Adnan I. Qureshi, Gabriela Vazquez, Nauman Tariq, M. Fareed K. Suri, Kamakshi Lakshminarayan and Giuseppe Lanzino
The utilization of endovascular treatment for ruptured intracranial aneurysms is expected to change since the publication of the International Subarachnoid Aneurysm Trial (ISAT) in 2002. The authors performed this analysis to determine the impact of ISAT results on treatment selection for ruptured intracranial aneurysms and associated in-hospital outcomes using nationally representative data.
We determined the national estimates of treatments used for ruptured intracranial aneurysms and associated in-hospital outcomes, length of stay, mortality, and cost incurred using the Nationwide Inpatient Survey (NIS) data. The NIS is the largest all-payer inpatient care database in the US and contains data from 986 hospitals approximating a 20% stratified sample of US hospitals. All the variables pertaining to hospitalization were compared between 2000–2002 and 2004–2006, and in-hospital outcomes were analyzed using multivariate analysis.
In the 3-year periods prior to and after the ISAT, there were 70,637 and 77,352 admissions for ruptured intracranial aneurysms, respectively. There was a significant increase in endovascular treatment after publication of the ISAT (trend test, p < 0.0001) The in-hospital mortality for ruptured intracranial aneurysm admissions decreased from 27% to 24% (odds ratio [OR] 0.89, 95% CI 0.83–0.96, p = 0.003) after the publication of the ISAT. The cost of hospitalization after adjusting for procedures practices was not significantly higher after the publication of the ISAT ($21,437 vs $22,817, p < 0.89), but cost of hospitalization was higher in the post-ISAT period for patients undergoing endovascular procedure.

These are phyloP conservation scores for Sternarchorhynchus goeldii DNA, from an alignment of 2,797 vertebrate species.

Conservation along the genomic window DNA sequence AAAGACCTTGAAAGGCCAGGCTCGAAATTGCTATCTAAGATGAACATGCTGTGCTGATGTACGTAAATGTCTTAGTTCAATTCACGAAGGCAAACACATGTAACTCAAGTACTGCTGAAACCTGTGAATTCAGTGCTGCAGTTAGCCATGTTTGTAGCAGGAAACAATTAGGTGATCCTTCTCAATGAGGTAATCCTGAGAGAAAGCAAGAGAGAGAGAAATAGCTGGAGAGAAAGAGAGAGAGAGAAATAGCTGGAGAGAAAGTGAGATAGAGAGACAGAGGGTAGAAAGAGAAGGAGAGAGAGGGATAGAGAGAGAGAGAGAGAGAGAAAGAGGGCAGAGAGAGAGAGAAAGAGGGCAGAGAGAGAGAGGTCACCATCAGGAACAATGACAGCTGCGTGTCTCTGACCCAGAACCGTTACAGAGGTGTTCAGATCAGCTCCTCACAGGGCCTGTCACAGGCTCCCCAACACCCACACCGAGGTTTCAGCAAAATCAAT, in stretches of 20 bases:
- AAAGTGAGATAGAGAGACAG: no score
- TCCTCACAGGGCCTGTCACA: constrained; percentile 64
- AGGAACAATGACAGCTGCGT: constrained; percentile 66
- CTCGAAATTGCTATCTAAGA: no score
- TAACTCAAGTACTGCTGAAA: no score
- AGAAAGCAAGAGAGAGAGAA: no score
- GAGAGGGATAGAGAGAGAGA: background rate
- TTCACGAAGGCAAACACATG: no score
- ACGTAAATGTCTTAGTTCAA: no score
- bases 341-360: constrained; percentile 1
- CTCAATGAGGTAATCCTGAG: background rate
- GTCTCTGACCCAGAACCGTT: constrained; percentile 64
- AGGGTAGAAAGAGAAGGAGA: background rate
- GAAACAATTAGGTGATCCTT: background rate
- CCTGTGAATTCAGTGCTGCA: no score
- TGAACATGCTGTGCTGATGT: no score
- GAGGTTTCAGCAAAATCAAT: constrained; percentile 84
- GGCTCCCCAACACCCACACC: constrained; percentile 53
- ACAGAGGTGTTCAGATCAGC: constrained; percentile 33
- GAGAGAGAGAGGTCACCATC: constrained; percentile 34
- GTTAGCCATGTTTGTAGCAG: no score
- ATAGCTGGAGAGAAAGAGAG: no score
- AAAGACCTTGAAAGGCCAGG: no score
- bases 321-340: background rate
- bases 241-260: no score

The results of the ISAT have been associated with a prominent change in practice patterns related to the treatment of ruptured aneurysms. The cost of hospitalization has increased and the mortality has decreased, presumably due to a larger proportion of patients receiving any treatment and endovascular treatment.
Alberto Maud, Kamakshi Lakshminarayan, M. Fareed K. Suri, Gabriela Vazquez, Giuseppe Lanzino and Adnan I. Qureshi
The results of the International Subarachnoid Aneurysm Trial (ISAT) demonstrated lower rates of death and disability with endovascular treatment (coiling) than with open surgery (clipping) to secure the ruptured intracranial aneurysm. However, cost-effectiveness may not be favorable because of the greater need for follow-up cerebral angiograms and additional follow-up treatment with endovascular methods. In this study, the authors' goal was to compare the cost-effectiveness of endovascular and neurosurgical treatments in patients with ruptured intracranial aneurysms who were eligible to undergo either type of treatment.
Clinical data (age, sex, frequency of retreatment, and rebleeding) and quality of life values were obtained from the ISAT. Total cost included those associated with disability, hospitalization, retreatment, and rebleeding. Cost estimates were derived from the Premier Perspective Comparative Database, data from long-term care in stroke patients, and relevant literature. Incremental cost-effectiveness ratios (ICERs) were estimated during a 1-year period. Parametric bootstrapping was used to determine the uncertainty of the estimates.
The median estimated costs of endovascular and neurosurgical treatments (in US dollars) were $45,493 (95th percentile range $44,693–$46,365) and $41,769 (95th percentile range $41,094–$42,518), respectively. The overall quality-adjusted life years (QALY) in the endovascular group was 0.69, and for the neurosurgical group it was 0.64. The cost per QALY in the endovascular group was $65,424 (95th percentile range $64,178–$66,772), and in the neurosurgical group it was $64,824 (95th percentile range $63,679–$66,086). The median estimated ICER at 1 year for endovascular treatment versus neurosurgical treatment was $72,872 (95th percentile range $50,344–$98,335) per QALY gained. Given that most postprocedure angiograms and additional treatments occurred in the 1st year and the 1-year disability status is unlikely to change in the future, ICER for endovascular treatment will progressively decrease over time.
Using outcome and economic data obtained in the US at 1 year after the procedure, endovascular treatment is more costly but is associated with better outcomes than the neurosurgical alternative among patients with ruptured intracranial aneurysms who are eligible to undergo either procedure. With accrual of additional years with a better outcome status, the ICER for endovascular coiling would be expected to progressively decrease and eventually reverse.